International Financial Assistance: A Loan Mechanism-Design Approach
AbstractInternational Financial Institutions (IFIs) tie resource transfers to capital-scarce countries to improvements in their economic policies and institutions. The objective of this assistance is twofold: to augment the recipient's capital base and to improve its allocation of resources. This paper offers a political-economy explanation for the limited success of some of these loan programs. In our model, governments select policies under the influence of interest groups. Their capacity to absorb IFI loans and their reform efforts are both unobservable to the IFI. An optimally designed loan mechanism must create sufficient incentives - in the form of rewards and punishments - to counter the influence of interest groups on economic policy choices. The loan mechanism is, however, constrained in two ways: it cannot punish a country so severely as to threaten its political stability and it must remain affordable to the IFI. Whenever reform incentives are inadequate, a government will accept the loan but cheat on the implementation of reforms. If, on the other hand, the mechanism design is optimal, it might be so costly to the IFI that a well-entrenched interest group can block the reform program. Nonetheless, the availability of properly designed loan mechanisms will push governments to implement partial reforms even if the optimal mechanism is too costly for the IFI. Copyright 2009 The Authors. Journal compilation 2009 Blackwell Publishing Ltd.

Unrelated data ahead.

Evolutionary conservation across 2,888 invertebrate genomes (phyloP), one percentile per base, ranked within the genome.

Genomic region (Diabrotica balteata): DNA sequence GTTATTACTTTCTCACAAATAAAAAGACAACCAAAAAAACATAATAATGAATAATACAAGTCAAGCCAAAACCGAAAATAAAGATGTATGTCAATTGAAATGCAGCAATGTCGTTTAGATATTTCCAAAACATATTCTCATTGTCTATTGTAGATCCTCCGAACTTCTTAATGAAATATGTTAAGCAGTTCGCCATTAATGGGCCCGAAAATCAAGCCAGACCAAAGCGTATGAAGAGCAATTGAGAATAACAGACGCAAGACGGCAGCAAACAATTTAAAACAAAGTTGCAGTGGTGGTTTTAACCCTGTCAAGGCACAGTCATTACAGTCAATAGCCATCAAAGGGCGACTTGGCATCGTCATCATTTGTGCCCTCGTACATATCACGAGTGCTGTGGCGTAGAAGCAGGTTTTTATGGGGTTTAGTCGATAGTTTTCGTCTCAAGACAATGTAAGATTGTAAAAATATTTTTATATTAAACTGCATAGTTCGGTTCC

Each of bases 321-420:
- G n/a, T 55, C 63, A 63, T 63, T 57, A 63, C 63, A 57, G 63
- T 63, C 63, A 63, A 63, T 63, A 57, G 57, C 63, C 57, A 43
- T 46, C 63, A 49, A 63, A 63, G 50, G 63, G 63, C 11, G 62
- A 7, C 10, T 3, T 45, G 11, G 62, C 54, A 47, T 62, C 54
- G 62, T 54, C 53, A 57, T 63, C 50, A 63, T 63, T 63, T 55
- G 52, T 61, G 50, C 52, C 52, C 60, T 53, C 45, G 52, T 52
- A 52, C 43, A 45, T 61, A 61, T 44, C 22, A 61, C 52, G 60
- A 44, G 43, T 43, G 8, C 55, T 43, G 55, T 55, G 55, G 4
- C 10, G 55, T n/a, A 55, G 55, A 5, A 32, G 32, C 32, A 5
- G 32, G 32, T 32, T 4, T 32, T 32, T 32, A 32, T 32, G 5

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Bibliographic InfoArticle provided by Wiley Blackwell in its journal Economics & Politics.
Volume (Year): 21 (2009)
Issue (Month): 1 (03)
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Web page: http://www.blackwellpublishing.com/journal.asp?ref=0954-1985
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